The federal and state governments have agreed on the financing of the legal right to all-day care for primary school children. The Bundestag had already passed a corresponding law in June – but then the states stopped the plans. The federal government, so their argument, is only insufficiently involved in the financing of the new childcare places to be created. The mediation committee of the Bundestag and Bundesrat discussed the project on Monday evening – and came to an agreement late in the evening.
This means that every child who starts school from 2026 should be entitled to all-day care in the first four years of school. The agreement comes just in time, so that the Bundestag and Bundesrat will probably be able to resolve the compromise shortly before the end of the legislative period by the end of next week. Failure, on the other hand, would have meant that nothing would come of the law for the time being.
Before the decisive negotiations, parent and child rights associations had pushed for an agreement. Miriam Hoheisel, federal manager of the Association of Single Mothers and Fathers, said the Süddeutsche Zeitung: “Failure would be a bitter pill, especially for single parents, as they can hardly pursue a living wage without adequate childcare.”
CDU boss Laschet speaks of a “milestone”
Green chancellor candidate Annalena Baerbock had also asked before the committee meeting that the federal and state governments find a solution. “If we want children to have a good start in life, then we have to do more, especially in elementary schools,” said Baerbock German press agency.
Baerbock’s party colleague Winfried Kretschmann, Prime Minister of Baden-Württemberg, criticized the funding initially proposed by the Bundestag in June. The federal government wanted to contribute a maximum of 30 percent or around one billion euros per year to the operating costs of the care places. Kretschmann demanded at least 50 percent, other state governments also demanded that the federal government should make more money available.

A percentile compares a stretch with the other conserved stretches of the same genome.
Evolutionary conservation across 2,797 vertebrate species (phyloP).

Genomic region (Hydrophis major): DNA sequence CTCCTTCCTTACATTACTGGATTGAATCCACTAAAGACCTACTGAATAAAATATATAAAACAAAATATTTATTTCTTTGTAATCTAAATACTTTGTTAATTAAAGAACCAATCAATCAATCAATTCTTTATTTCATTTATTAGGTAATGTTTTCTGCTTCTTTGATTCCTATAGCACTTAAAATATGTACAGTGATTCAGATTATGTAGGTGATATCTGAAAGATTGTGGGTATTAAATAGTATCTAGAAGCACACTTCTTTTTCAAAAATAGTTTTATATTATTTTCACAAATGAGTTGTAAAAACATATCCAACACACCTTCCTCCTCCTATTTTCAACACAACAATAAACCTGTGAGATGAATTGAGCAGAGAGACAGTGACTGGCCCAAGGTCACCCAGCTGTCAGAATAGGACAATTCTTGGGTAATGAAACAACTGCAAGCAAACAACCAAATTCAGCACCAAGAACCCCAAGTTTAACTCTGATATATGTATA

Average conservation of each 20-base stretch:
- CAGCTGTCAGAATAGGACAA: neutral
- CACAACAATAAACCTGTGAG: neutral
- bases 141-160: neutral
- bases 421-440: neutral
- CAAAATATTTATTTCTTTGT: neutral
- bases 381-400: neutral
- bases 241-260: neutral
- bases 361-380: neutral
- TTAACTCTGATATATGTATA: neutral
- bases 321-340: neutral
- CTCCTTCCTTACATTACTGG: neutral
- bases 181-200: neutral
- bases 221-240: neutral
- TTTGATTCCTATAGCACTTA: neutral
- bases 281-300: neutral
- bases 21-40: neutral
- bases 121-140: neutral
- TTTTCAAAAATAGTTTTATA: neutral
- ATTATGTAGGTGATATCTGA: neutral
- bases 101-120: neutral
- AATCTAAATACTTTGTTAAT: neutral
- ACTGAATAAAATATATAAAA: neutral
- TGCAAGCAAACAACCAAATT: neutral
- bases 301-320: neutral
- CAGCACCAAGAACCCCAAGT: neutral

As previously promised, the federal government will now contribute up to 3.5 billion euros in investment costs – for example for construction work at primary schools. “A shovel on top”, as it was called, was mainly due to the participation in the running costs for the operation of the all-day places. Here, the federal government wants to support the federal states with 1.3 billion euros per year in the long term, 300 million more per year than recently promised.
In some federal states – especially in the east – there is already dense all-day care. In other countries, many new places still need to be created. It is estimated that there is a need for 600,000 to 800,000 places.
Politicians welcome the compromise
Politicians from the federal and state levels welcomed the compromise that has now been reached. Union Chancellor candidate Armin Laschet (CDU) said the German press agency: “Today is a good day for families in Germany. The legal right to all-day places at elementary schools is a milestone for the compatibility of family and work.”
Federal Education Minister Anja Karliczek (CDU), who took part in the negotiations, spoke of a “very good evening” for families and children. “With the compromise that the federal and state governments have found, one of the very big, important projects of this government and this legislative period is now being implemented.”
Federal Family Minister Christine Lambrecht (SPD) said that the full-time entitlement in elementary school age is an important step in setting the course for more fairness in education and a better work-life balance. “With all-day education and care offers, we ensure that all children have good opportunities, regardless of their origins and their parents’ wallet.” The parliamentary managing director of the SPD parliamentary group, Carsten Schneider, assessed the agreement as a great step forward for children and families who had previously borne considerable burdens in the pandemic.